Awesome! A new Craig Johnson Longmire mystery! Sheriff Walt Longmire and his good friend Henry Standing Bear are back on the job, and it's a twister! At a huge motorcycle rally where Henry plans to try once more to take the prize on the nasty hill climb murder rears its ugly head. Motorcycle gangs, drugs, alcohol and weapons bring in the ATF, numerous undercover agents and - wait for it - Lola. Yes, Lola, Henry's former girlfriend for whom his car, and now Walt's grandchild, is named. Craig Johnson is a master at dialog and this new book is no exception. Although as far as Walt is concerned Henry's taking it way too far with quotes from Sherlock Holmes. If you're already a fan, grab this one up. If you haven't read any yet, you are in for a treat!
A soldier's most pervasive challenges are panic, exhaustion, heat, and noise. Mary Roach introduces us to the scientists who seek to conquer these. She dodges hostile fire with the US Marine Corps Paintball Team and visits the fashion design studio of US Army Natick Labs to learn why a zipper is a problem for a sniper. She also answers questions we might not have thought to ask; why are shrimp more dangerous to sailors than sharks, or why is DARPA interested in ducks? And she does this with accuracy and a sense of humor. There are even a couple of recipes though I wouldn't want to try them. You can't go wrong here; fascinating and fun!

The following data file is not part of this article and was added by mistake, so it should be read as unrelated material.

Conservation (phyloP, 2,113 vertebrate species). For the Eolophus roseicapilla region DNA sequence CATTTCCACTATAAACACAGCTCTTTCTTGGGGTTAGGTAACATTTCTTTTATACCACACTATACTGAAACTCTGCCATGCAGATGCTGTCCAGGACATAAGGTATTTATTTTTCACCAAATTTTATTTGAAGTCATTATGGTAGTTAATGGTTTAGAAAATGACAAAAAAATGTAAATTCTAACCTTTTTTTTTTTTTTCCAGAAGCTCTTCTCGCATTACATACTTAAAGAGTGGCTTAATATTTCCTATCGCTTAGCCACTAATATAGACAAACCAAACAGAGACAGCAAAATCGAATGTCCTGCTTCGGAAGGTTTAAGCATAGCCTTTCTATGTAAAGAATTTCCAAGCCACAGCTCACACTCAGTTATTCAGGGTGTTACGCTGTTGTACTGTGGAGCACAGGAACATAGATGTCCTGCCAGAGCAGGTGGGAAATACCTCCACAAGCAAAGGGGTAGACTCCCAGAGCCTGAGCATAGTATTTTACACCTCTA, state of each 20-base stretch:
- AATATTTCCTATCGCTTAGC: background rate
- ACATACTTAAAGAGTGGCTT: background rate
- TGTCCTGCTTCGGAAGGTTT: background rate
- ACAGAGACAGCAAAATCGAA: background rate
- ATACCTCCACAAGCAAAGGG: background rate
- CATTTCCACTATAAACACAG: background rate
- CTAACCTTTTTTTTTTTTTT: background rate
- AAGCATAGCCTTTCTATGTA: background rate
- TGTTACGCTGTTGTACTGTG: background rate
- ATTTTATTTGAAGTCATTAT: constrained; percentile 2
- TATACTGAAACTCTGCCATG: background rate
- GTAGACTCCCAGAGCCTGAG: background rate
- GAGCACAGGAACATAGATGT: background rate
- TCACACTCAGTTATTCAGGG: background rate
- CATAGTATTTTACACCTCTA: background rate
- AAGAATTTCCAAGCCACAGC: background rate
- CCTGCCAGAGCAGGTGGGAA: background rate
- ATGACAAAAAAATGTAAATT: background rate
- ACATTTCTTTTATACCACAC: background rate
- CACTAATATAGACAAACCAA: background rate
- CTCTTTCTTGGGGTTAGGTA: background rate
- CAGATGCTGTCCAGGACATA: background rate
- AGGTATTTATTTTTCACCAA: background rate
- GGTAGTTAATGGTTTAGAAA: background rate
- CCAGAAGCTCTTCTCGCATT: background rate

Brilliant. Ingenious. A tour de force! OK, ok, so I’m gushing. It may not be the longest book I’ve read or even the most profound. It was however the best book I read in 2015. Japan has attacked the U.S. and being Japanese in these times is dangerous. Sam Sumida, a Japanese American, is trying to find his wife’s killer in a world he doesn’t recognize. Jimmy Park, Korean American, is trying to find a dangerous Japanese spy, the beautiful Orchid. Takumi Sato, also Japanese American, is trying to get his novel finished and throughout it all Maxine Wakefield, Associate Editor, is wielding her blue pencil and making changes that impact the lives of all three. I got to the end, closed the book and took a deep breath. Then I simply said “Wow.” I think you will too.